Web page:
Believe it or not, Deere & Company (DE -0.07%) currently employs more software engineers than mechanical engineers. How is this possible? The farming industry is experiencing significant disruption. Innovative technology is enabling what is called "precision agriculture" to come to fruition. Farmers are able to leverage technology to monitor their crops in ways that were once unfathomable. John Deere's next-generation machines use artificial intelligence (AI) to exponentially increase efficiencies, enabling farmers to reap increased crop yields with less work and lower costs. 

Deere does not manufacture electric vehicles like Tesla (TSLA -1.92%), but you may be surprised to hear it is working on autonomous electric tractors, semiautonomous tractors, autonomous drone sprayers, and much more. Is John Deere the Tesla of agriculture? 

In July 2020 John Deere hired Jahmy Hindman as the company's first chief technology officer in its 184-year history. Did that number surprise you? That's right, John Deere was founded in 1837. Hindman leads Deere's Intelligent Solutions Group, and his role is responsible for building out the company's tech stack, which includes connectivity, embedded software, data platforms, and applications.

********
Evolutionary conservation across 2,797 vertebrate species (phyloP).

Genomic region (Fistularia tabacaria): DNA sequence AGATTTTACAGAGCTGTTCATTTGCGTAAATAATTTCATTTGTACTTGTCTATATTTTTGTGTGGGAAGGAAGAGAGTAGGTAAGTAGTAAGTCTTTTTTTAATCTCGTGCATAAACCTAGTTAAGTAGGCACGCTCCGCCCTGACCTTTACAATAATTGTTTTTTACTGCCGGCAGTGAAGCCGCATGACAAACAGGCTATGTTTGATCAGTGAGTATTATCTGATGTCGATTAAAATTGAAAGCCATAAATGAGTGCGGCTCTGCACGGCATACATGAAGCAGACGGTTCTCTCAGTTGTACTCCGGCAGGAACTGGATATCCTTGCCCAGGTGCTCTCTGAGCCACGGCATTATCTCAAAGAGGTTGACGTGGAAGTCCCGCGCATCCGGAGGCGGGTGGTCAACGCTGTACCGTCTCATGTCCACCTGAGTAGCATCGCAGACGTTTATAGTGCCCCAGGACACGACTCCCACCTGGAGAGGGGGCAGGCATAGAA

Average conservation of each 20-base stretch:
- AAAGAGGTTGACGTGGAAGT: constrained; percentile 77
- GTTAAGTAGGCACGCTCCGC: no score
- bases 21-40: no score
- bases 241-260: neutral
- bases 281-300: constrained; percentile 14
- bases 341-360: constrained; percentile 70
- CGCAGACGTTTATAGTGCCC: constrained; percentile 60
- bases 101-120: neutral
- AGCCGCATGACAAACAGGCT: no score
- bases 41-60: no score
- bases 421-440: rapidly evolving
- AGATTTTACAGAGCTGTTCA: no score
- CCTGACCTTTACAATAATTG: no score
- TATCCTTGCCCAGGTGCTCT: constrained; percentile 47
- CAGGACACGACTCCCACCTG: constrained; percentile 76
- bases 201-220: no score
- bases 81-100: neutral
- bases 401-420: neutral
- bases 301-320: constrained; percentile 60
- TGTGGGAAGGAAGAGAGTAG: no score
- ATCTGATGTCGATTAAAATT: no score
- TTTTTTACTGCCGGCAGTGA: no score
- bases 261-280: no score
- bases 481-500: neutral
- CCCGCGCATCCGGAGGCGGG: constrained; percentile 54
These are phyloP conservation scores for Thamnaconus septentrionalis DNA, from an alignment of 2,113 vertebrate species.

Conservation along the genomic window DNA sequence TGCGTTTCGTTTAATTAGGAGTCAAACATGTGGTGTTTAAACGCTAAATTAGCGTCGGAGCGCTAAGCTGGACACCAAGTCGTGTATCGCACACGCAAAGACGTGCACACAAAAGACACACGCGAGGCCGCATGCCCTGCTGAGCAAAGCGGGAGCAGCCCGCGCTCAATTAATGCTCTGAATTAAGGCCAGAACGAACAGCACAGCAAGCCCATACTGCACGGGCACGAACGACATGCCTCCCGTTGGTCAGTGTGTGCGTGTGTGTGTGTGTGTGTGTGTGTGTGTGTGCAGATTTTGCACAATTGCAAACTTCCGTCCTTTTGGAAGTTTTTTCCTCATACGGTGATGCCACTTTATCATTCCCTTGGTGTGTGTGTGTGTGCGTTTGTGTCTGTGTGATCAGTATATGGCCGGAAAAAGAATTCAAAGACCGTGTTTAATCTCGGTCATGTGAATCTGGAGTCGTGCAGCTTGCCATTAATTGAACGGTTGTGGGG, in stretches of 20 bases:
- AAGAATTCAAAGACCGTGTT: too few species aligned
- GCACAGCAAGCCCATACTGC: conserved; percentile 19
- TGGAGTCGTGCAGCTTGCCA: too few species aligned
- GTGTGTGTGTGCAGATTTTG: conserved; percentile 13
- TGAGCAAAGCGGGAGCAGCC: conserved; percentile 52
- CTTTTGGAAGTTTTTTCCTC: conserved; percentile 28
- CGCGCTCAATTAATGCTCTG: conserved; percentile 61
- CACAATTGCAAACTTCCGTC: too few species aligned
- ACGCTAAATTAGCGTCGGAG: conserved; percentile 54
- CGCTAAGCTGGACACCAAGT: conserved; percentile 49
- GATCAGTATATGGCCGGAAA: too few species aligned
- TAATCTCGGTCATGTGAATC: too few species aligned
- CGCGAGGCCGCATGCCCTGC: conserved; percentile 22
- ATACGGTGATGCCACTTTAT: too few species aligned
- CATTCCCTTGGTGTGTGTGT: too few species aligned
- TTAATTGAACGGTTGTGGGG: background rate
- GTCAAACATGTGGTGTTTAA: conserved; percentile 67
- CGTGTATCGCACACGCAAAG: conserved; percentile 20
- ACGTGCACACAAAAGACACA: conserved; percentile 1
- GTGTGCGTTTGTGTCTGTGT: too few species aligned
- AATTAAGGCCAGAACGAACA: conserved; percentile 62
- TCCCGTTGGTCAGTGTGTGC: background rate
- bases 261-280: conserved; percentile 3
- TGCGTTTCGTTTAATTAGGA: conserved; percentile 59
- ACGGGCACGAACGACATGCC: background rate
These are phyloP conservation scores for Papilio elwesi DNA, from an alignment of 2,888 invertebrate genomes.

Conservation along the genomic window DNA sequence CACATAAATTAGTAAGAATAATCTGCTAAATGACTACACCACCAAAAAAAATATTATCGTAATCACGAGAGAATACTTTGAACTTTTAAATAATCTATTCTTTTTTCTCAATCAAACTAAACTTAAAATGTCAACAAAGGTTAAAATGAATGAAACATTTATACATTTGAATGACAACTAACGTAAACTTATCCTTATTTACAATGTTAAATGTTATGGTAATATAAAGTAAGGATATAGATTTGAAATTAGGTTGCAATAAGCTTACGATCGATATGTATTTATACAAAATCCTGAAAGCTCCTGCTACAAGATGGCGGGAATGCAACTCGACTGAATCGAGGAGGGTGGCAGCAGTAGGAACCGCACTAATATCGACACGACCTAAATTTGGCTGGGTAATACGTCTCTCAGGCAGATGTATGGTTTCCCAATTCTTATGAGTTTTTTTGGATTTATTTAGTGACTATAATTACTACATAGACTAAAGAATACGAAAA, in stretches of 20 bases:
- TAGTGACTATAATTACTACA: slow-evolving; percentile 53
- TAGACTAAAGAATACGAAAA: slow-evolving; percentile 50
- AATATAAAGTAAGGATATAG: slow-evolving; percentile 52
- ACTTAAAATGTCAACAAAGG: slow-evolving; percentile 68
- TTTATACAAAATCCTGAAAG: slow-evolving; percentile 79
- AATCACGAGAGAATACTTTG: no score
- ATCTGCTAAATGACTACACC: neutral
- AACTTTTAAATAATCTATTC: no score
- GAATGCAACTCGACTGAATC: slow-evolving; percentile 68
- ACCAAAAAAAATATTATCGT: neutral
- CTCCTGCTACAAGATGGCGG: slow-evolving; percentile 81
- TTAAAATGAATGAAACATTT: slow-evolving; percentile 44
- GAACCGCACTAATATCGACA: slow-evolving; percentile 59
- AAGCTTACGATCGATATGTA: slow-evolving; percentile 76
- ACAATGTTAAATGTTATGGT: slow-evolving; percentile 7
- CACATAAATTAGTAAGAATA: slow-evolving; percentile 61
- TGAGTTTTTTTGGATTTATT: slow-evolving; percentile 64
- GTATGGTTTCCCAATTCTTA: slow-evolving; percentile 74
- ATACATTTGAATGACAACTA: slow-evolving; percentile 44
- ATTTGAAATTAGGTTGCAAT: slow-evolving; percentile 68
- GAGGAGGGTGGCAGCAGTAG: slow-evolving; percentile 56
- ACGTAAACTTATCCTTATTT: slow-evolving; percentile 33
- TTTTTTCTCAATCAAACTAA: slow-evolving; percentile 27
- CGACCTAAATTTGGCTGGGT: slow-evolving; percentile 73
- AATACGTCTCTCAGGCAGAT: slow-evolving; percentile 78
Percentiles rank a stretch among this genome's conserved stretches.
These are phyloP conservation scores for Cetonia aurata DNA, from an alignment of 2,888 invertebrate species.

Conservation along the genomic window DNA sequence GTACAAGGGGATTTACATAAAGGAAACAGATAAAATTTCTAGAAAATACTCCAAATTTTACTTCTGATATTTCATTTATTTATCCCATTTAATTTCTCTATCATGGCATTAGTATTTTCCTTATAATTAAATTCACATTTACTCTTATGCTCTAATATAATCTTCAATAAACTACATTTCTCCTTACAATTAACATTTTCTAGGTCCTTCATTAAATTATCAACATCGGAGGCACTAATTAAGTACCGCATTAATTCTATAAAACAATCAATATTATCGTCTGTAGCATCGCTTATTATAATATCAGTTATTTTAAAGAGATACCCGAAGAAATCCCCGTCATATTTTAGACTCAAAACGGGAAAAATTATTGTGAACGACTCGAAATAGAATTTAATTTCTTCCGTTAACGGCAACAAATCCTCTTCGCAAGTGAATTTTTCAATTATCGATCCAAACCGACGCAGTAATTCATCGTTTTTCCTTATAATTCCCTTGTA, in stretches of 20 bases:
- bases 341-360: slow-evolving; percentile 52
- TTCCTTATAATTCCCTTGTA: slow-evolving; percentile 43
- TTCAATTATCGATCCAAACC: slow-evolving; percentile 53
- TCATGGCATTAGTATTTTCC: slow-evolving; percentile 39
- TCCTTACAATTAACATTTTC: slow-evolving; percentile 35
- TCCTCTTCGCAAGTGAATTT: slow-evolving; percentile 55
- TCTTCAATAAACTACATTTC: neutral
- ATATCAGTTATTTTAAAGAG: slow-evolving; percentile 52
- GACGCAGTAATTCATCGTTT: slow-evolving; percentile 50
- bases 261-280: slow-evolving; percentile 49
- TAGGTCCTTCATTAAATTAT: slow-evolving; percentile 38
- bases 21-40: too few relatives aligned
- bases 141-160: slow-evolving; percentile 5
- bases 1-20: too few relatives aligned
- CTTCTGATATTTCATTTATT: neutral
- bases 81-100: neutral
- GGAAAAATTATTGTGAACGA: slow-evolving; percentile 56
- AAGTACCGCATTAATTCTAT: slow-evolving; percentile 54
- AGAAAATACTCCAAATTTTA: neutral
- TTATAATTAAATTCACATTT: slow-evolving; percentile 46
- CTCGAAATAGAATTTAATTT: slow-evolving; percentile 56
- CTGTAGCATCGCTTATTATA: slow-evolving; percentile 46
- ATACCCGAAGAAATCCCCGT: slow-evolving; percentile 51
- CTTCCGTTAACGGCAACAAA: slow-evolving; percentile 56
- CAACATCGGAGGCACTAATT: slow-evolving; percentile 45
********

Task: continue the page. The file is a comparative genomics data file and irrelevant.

ARK Innovation's autonomous ETF, ARK Industrial Innovation (ARKQ -0.70%), consists of approximately 2.5% of Deere and Company. Given that it's a 184-year-old blue chip company, many would be surprised to think of John Deere as an innovative technology company, but the business is pivoting into a new era, and it could be an opportunity for a long-term investing portfolio. 

John Deere's stock pays just over a 1% dividend, and the current P/E ratio is under 23. The stock price recently pulled back from an all-time high of $400.34. Should you buy John Deere stock now? Please watch the below video for a detailed breakdown of the stock and opinions on the share price.